This is an ancient tradition that was practiced in Scotland and Ireland. People believed that leaving behind a piece of clothing would cure them of their illnesses. Once Christianity came into the picture, the tradition was adopted by the new faith, and each local church became associated with a well. It was quite the popular practice in the early 1400’s.

When the Roman Church booted the Celtic Church in Scotland, such pagan rituals became taboo. The number of wells began to decrease until the Act of Parliament in Scotland made these wells entirely illegal in Scotland in 1581.

According to the Internets, this wishing well has been in service since AD 620. Pilgrims would circle the well three times before splashing some of its water three times on the ground. A cloth that had been touched by the ill person would then be tied to a nearby tree. The illness would gradually go away as the cloth deteriorated.

Unfortunately, today people tend to leave articles of clothing made of synthetic material, which will never break down. This is not only bad for the environment, but it’s also not good for the ill person in need of a cure. If the clothing doesn’t break down, they’ll never be cured!

An alternative, and far more terrifying practice, was apparently to leave an ill child stranded in the forest overnight in hopes that they’d be healed by the morning. Hope you brought a night light, little one!

After the Clootie Well, we went to a beach where dolphins are often spotted. We certainly saw our share that day! They were jumping and flipping all about! There were loads of them. People were huddled everywhere taking photos, but I just enjoyed the show they seemed to be putting on for all us silly humans.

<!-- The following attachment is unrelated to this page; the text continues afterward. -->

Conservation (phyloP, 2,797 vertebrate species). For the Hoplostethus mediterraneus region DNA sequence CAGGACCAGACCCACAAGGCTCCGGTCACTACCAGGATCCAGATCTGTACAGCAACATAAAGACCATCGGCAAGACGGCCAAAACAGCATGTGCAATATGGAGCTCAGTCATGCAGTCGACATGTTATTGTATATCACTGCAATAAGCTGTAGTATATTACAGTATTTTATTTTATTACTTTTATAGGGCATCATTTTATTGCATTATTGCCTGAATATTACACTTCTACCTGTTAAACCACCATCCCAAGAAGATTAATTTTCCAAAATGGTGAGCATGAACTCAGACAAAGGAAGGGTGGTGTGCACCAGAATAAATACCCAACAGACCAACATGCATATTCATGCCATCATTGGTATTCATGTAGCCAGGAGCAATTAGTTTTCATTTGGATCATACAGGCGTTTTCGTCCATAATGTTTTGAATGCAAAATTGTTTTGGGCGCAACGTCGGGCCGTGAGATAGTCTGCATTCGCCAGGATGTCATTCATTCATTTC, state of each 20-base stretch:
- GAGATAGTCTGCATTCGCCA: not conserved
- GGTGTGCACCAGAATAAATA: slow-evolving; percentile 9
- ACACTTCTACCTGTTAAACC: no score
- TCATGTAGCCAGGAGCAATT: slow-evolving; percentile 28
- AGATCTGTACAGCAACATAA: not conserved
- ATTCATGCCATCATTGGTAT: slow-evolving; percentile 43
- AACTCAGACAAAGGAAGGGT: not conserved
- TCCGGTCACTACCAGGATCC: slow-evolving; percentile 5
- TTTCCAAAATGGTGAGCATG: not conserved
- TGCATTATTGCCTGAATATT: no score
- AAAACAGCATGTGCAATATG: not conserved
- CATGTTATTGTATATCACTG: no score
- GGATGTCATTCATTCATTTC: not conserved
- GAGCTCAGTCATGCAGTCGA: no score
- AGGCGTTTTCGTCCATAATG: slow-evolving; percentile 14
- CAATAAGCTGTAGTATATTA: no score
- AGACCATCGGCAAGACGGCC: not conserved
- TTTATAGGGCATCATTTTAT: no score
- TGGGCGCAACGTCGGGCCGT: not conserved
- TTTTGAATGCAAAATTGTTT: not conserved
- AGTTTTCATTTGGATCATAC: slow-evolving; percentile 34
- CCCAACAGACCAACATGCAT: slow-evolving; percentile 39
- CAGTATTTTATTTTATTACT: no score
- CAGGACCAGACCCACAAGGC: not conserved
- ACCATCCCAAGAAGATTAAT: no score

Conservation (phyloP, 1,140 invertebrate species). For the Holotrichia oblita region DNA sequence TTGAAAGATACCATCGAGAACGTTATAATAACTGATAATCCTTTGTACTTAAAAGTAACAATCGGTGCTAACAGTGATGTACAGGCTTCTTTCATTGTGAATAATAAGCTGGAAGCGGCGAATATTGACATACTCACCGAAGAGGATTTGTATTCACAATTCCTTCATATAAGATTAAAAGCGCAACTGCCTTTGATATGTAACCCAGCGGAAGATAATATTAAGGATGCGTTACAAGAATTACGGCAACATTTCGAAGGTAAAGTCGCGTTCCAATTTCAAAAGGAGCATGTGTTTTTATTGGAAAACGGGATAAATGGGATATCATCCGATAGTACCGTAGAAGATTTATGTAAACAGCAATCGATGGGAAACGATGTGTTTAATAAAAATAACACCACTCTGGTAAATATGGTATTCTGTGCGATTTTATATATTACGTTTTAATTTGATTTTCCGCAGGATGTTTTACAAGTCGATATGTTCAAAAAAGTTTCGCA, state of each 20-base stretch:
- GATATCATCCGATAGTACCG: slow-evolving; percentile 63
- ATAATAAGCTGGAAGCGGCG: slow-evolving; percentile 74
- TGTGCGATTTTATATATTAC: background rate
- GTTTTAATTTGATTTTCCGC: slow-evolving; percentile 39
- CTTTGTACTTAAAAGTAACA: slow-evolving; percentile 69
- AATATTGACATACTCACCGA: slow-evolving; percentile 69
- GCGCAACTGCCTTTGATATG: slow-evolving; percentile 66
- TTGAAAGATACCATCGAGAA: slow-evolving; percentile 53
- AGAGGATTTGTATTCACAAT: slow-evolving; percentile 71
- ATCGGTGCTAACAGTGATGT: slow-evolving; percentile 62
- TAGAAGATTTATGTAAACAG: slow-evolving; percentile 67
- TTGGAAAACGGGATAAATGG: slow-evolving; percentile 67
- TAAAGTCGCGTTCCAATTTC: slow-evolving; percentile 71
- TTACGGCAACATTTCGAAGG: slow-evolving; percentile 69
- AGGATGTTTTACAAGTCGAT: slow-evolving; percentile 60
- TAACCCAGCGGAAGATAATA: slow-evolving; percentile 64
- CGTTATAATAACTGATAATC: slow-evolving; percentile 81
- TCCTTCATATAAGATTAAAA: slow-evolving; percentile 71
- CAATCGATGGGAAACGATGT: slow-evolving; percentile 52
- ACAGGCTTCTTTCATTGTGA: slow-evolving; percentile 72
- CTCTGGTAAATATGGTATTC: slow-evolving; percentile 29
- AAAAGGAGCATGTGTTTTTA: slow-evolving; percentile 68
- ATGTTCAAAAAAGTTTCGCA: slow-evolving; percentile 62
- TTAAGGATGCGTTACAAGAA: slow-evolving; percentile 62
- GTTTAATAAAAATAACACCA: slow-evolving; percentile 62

Next up was another spot for making wishes. (I can see now why Scotland’s official animal is the unicorn.) This time, wee hiked along a muddy trail until we came to a waterfall. In front of the waterfall lay a couple logs with hundreds of coins hammered into them. Apparently people use a rock to hammer their coins into the log and make a wish.

So, when in Rome…

And so concluded our tour with Eamon. We headed home, and were serenaded by Malcolm and Rihanan while Eamon prepared us a delicious soup. Eventually, Eamon took the girls out for a swim while Doris and I stayed behind to get some rest.

We didn’t rest for very long, though, because not five minutes after Eamon left, a couple of French fellows showed up at the door. They were the last two Couch Surfers. Like Yana, they’d surfed with Eamon the previous year. (It’s very telling just how awesome the MacLeod family is that all these people keep coming back to Loch Ness. Believe me, they’re not coming back in hopes of spotting Nessy. They’re back because being a part of the MacLeod family is a unique and memorable experience.)

Doris, Malcolm, and I talked in the doorway and the kitchen for 90 minutes or so until the gang came back, at which time one of the two gentlemen produced a giant wheel of delectable French cheese they’d been carrying around in a plastic container with them throughout Scotland for the past week. As soon as they opened the container, though, half the room let out a huge moan. Apparently the cheese produced a wicked odour. I could only catch a whiff of it if I basically dug my nose into it. Whatever the smell was, though, it didn’t matter; it was delicious.

And of course, the French gentlemen could play guitar and sing as well; and so, yet another night was spent singing, laughing, and chatting away.

Now, Doris and I actually weren’t supposed to stay in Loch Ness on this day. The plan had been to set off for Applecross. But after the first day with the MacLeod family, we knew we had to change our plans. It was absolute organized chaos.